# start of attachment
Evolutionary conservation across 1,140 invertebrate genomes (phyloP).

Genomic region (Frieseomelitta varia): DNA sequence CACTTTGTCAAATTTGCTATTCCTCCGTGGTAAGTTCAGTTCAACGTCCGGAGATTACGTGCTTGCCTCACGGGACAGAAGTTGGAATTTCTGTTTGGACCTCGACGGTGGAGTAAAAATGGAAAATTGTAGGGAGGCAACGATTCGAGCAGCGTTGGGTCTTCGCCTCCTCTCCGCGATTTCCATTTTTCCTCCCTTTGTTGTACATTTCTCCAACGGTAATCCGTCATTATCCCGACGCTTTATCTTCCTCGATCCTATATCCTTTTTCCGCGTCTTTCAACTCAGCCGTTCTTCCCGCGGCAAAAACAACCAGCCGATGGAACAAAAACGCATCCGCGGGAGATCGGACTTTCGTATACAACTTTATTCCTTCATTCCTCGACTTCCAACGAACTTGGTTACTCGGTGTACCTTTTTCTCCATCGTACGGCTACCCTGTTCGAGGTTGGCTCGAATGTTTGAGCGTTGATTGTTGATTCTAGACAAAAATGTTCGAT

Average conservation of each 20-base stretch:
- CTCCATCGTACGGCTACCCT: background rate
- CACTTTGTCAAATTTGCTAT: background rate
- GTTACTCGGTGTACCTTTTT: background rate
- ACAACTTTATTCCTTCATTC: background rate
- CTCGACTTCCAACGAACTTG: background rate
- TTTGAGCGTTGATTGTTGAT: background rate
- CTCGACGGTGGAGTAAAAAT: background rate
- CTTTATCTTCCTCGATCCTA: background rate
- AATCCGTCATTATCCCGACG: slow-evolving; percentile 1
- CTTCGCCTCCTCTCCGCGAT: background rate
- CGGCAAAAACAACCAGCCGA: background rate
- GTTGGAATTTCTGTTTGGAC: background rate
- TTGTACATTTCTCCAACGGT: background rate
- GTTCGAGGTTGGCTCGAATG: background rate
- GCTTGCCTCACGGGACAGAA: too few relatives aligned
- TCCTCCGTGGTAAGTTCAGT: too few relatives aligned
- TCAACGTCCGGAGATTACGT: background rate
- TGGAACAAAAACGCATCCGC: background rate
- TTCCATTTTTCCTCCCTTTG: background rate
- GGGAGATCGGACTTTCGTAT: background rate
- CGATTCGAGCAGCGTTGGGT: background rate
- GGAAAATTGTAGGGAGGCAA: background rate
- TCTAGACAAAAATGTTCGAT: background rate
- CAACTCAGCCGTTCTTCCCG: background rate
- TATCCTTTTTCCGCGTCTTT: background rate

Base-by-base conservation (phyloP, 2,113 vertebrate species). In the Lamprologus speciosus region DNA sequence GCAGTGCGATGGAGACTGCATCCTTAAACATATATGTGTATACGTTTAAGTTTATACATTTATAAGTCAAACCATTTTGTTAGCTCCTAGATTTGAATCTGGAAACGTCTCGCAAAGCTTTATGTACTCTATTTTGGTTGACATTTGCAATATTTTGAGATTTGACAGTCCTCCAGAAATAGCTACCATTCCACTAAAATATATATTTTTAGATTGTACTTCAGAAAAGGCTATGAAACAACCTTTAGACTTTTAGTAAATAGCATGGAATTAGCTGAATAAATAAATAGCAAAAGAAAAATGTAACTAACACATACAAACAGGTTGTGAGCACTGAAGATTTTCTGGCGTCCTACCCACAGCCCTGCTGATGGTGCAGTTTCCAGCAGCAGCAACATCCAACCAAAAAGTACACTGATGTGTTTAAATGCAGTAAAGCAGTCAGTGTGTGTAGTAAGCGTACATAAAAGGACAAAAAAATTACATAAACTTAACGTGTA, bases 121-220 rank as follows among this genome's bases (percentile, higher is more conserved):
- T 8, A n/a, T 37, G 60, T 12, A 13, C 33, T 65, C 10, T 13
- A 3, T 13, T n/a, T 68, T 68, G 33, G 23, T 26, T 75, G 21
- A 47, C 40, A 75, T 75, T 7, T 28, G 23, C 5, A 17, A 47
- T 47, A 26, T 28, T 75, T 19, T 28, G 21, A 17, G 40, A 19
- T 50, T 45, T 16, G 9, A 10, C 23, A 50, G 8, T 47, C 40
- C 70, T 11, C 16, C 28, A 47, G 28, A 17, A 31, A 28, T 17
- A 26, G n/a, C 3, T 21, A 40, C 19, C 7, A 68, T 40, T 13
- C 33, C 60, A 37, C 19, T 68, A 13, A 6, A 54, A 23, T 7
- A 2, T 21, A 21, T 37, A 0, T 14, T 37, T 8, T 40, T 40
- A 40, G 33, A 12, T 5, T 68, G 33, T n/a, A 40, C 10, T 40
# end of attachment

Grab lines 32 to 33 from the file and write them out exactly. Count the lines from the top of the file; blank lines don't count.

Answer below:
- A 47, C 40, A 75, T 75, T 7, T 28, G 23, C 5, A 17, A 47
- T 47, A 26, T 28, T 75, T 19, T 28, G 21, A 17, G 40, A 19